“It seems to me that my sculptures, before they are anything else, are manifestations of fitful waking dreams; narratives whole and smashed, images and ideas all distilled through the passage of time and the particular resistance of matter.”
Born in Toronto, David Robinson entered the Fine Arts stream in high school, specializing in sculpture, and later graduated from the Sculpture Program at the Ontario College of Art with honours. Robinson’s sculptures—which have been exhibited in group and solo shows nationally and internationally—incorporate a variety of materials, ranging from bronze, steel and silver to concrete, mirror and paper. While his oeuvre is the figure, Robinson often adds psychological and mythological twists to his subjects by situating them in environments that speak to the inherent tensions of human life. His work has been commissioned by Polygon Homes, the Four Seasons Hotel Resort in Whistler, and Century Group (amongst others), and can additionally be found in many private and corporate collections.
How do you define creativity and apply it in your life and career? “Creativity” I take to mean the habit or practise of laying one’s time and attention upon the altar of chaos and the unknown. It is coaxing makeshift meaning from the void—the fractal from the fragment. It is striving intent, as guided by stumbling. Or so I’ve been thinking lately… I’m not averse to the idea of “obedience to the muse” either. Like a fit of sudden laughter in a dream—light tumbles in profuse and unbegotten from somewhere outside the hermetic skull. As for the career application of such circumspectral notions, all I can say is keep the door ajar and a place at the table for them.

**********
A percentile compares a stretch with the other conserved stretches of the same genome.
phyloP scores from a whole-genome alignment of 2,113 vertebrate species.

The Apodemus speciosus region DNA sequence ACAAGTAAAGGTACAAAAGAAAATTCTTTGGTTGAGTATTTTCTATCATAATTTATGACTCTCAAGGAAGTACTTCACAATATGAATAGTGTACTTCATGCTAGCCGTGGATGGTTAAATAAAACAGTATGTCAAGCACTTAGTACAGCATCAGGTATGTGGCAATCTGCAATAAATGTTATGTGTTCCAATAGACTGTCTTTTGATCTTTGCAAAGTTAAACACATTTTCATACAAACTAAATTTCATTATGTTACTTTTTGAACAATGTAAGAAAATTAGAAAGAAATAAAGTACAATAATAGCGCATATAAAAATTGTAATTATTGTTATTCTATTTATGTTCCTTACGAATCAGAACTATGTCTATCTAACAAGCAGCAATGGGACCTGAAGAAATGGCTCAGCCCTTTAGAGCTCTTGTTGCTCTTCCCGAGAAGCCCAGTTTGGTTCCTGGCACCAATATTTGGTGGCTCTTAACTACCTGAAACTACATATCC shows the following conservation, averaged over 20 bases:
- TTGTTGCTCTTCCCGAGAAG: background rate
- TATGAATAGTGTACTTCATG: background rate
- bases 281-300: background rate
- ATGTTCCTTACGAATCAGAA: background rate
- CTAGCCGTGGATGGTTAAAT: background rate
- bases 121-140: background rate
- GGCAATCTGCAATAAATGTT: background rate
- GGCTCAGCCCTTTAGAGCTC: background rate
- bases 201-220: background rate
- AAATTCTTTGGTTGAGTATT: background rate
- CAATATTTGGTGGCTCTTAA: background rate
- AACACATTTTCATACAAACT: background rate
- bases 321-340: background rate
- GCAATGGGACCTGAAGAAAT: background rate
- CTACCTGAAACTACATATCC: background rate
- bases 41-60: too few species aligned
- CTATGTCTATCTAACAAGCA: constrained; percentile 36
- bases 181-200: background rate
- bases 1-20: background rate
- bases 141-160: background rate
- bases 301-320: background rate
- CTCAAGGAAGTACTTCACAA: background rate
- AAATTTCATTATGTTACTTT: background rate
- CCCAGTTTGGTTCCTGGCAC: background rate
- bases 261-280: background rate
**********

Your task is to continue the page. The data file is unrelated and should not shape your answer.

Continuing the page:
Where do you find your best creative inspiration or energy? Depending on which species of science-fanatic you ask, the proverbial perpetual-motion machine is either a practical-impossibility, or an endlessly alluring puzzle. The well oiled art studio is a machine of similar dichotomy: When its anachronistic gears are not grinding in entropy, its capacity for sparking and forging new form is invigorating.
What’s one piece of creative advice or a tip you wish you’d known as a young person? I wish I’d known that criticisms of your art are a source of heat not light; They won’t help you see much, but they should stoke your will to work.
Who (living or dead) would you most enjoy hearing speak at CreativeMornings? Having been over-churched as a child, I have complicated feelings about morning meetings of like-minded individuals… But I think a mind like that of Carl Jung would keep such a room in rapt attention, as he travelled the myriad neural pathways in question leaving no stone unturned.
What practises, rituals, or habits contribute to your creative work? It’s an odd one, but the strategic pursuit of unsolicited or otherwise nascent commission opportunities has proved to be a good recurring spur to creative output over the years. While preemptively solving aesthetic problems that people do not yet know they have can certainly clutter up the studio with rejected designs and maquettes, it has also lead to some of my best work.
What did you learn from your most memorable creative failure? From in fact a great many failures along the way I have seen that art, both the enterprise and the vocation, has a gravitas that attracts countless confusing, schilling, and ulterior motives into its orbit. From within this swirling detritus I hope I have learned to return to Rilke’s simple imperative: “Discover the motive that bids you…”
What are you reading these days? The Way of Chuang Tzu bu Thomas Merton
Who has been the biggest influence on your life? What lessons did that person teach you? Having conscripted my friend Joe Caveno into an unwilling mentorship thirty years ago, I have studied under him the practise of the solitary studio-artist’s work ethic under the aegis of his capacious curiosity, fellowship, artisanal skill, wit, red wine and good humour.